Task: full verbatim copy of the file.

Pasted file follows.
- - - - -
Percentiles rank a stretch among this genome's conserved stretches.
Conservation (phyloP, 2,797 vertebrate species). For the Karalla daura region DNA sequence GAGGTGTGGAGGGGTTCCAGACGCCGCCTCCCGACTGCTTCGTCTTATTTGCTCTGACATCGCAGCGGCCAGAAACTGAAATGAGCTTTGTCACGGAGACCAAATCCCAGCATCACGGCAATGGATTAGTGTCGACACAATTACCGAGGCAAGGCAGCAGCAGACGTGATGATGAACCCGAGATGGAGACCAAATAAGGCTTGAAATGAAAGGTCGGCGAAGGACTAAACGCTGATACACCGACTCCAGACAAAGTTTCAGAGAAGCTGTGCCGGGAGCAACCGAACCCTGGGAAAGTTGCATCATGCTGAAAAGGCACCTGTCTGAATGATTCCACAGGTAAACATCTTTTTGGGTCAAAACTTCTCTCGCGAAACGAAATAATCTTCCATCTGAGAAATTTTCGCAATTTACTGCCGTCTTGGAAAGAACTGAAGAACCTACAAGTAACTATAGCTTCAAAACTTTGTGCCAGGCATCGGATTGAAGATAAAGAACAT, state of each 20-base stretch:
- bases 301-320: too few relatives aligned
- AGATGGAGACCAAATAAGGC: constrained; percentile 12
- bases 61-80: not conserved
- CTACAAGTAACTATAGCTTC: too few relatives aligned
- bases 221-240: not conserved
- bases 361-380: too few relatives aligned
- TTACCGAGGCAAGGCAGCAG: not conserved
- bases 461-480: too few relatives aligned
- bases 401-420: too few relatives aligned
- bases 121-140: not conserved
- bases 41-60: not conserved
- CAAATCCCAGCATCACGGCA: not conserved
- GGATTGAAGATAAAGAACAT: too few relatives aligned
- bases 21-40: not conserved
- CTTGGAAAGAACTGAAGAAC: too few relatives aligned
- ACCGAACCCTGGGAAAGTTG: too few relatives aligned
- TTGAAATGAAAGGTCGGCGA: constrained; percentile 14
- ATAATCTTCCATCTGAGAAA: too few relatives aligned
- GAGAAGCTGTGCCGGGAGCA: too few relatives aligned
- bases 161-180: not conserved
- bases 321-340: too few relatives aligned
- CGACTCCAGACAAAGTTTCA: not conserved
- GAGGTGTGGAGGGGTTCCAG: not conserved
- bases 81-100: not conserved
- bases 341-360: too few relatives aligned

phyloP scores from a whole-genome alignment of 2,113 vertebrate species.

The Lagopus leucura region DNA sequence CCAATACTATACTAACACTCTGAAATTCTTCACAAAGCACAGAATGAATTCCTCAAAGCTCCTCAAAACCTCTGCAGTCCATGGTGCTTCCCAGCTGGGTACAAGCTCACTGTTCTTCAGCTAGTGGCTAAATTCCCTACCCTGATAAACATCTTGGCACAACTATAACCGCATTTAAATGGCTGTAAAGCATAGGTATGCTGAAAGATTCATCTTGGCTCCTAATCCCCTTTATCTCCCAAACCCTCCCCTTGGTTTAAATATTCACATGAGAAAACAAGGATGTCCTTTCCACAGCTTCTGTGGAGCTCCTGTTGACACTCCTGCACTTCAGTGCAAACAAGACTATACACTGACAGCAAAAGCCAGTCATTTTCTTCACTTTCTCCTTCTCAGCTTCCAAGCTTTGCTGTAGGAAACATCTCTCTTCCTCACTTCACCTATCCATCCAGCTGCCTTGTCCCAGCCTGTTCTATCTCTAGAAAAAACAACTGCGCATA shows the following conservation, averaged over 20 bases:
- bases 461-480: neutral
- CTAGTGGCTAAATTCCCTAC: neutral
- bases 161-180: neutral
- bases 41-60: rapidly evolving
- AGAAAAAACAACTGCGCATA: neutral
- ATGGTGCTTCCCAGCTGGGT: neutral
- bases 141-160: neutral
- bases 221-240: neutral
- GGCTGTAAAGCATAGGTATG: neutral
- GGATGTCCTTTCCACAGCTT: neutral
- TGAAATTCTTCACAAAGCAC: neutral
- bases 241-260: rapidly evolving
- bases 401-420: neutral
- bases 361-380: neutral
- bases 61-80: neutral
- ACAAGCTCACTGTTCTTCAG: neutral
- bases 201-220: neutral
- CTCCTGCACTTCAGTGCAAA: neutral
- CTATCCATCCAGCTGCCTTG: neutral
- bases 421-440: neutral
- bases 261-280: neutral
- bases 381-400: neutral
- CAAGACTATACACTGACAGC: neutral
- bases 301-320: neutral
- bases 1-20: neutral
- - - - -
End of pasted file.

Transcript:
Percentiles rank a stretch among this genome's conserved stretches.
Conservation (phyloP, 2,797 vertebrate species). For the Karalla daura region DNA sequence GAGGTGTGGAGGGGTTCCAGACGCCGCCTCCCGACTGCTTCGTCTTATTTGCTCTGACATCGCAGCGGCCAGAAACTGAAATGAGCTTTGTCACGGAGACCAAATCCCAGCATCACGGCAATGGATTAGTGTCGACACAATTACCGAGGCAAGGCAGCAGCAGACGTGATGATGAACCCGAGATGGAGACCAAATAAGGCTTGAAATGAAAGGTCGGCGAAGGACTAAACGCTGATACACCGACTCCAGACAAAGTTTCAGAGAAGCTGTGCCGGGAGCAACCGAACCCTGGGAAAGTTGCATCATGCTGAAAAGGCACCTGTCTGAATGATTCCACAGGTAAACATCTTTTTGGGTCAAAACTTCTCTCGCGAAACGAAATAATCTTCCATCTGAGAAATTTTCGCAATTTACTGCCGTCTTGGAAAGAACTGAAGAACCTACAAGTAACTATAGCTTCAAAACTTTGTGCCAGGCATCGGATTGAAGATAAAGAACAT, state of each 20-base stretch:
- bases 301-320: too few relatives aligned
- AGATGGAGACCAAATAAGGC: constrained; percentile 12
- bases 61-80: not conserved
- CTACAAGTAACTATAGCTTC: too few relatives aligned
- bases 221-240: not conserved
- bases 361-380: too few relatives aligned
- TTACCGAGGCAAGGCAGCAG: not conserved
- bases 461-480: too few relatives aligned
- bases 401-420: too few relatives aligned
- bases 121-140: not conserved
- bases 41-60: not conserved
- CAAATCCCAGCATCACGGCA: not conserved
- GGATTGAAGATAAAGAACAT: too few relatives aligned
- bases 21-40: not conserved
- CTTGGAAAGAACTGAAGAAC: too few relatives aligned
- ACCGAACCCTGGGAAAGTTG: too few relatives aligned
- TTGAAATGAAAGGTCGGCGA: constrained; percentile 14
- ATAATCTTCCATCTGAGAAA: too few relatives aligned
- GAGAAGCTGTGCCGGGAGCA: too few relatives aligned
- bases 161-180: not conserved
- bases 321-340: too few relatives aligned
- CGACTCCAGACAAAGTTTCA: not conserved
- GAGGTGTGGAGGGGTTCCAG: not conserved
- bases 81-100: not conserved
- bases 341-360: too few relatives aligned

phyloP scores from a whole-genome alignment of 2,113 vertebrate species.

The Lagopus leucura region DNA sequence CCAATACTATACTAACACTCTGAAATTCTTCACAAAGCACAGAATGAATTCCTCAAAGCTCCTCAAAACCTCTGCAGTCCATGGTGCTTCCCAGCTGGGTACAAGCTCACTGTTCTTCAGCTAGTGGCTAAATTCCCTACCCTGATAAACATCTTGGCACAACTATAACCGCATTTAAATGGCTGTAAAGCATAGGTATGCTGAAAGATTCATCTTGGCTCCTAATCCCCTTTATCTCCCAAACCCTCCCCTTGGTTTAAATATTCACATGAGAAAACAAGGATGTCCTTTCCACAGCTTCTGTGGAGCTCCTGTTGACACTCCTGCACTTCAGTGCAAACAAGACTATACACTGACAGCAAAAGCCAGTCATTTTCTTCACTTTCTCCTTCTCAGCTTCCAAGCTTTGCTGTAGGAAACATCTCTCTTCCTCACTTCACCTATCCATCCAGCTGCCTTGTCCCAGCCTGTTCTATCTCTAGAAAAAACAACTGCGCATA shows the following conservation, averaged over 20 bases:
- bases 461-480: neutral
- CTAGTGGCTAAATTCCCTAC: neutral
- bases 161-180: neutral
- bases 41-60: rapidly evolving
- AGAAAAAACAACTGCGCATA: neutral
- ATGGTGCTTCCCAGCTGGGT: neutral
- bases 141-160: neutral
- bases 221-240: neutral
- GGCTGTAAAGCATAGGTATG: neutral
- GGATGTCCTTTCCACAGCTT: neutral
- TGAAATTCTTCACAAAGCAC: neutral
- bases 241-260: rapidly evolving
- bases 401-420: neutral
- bases 361-380: neutral
- bases 61-80: neutral
- ACAAGCTCACTGTTCTTCAG: neutral
- bases 201-220: neutral
- CTCCTGCACTTCAGTGCAAA: neutral
- CTATCCATCCAGCTGCCTTG: neutral
- bases 421-440: neutral
- bases 261-280: neutral
- bases 381-400: neutral
- CAAGACTATACACTGACAGC: neutral
- bases 301-320: neutral
- bases 1-20: neutral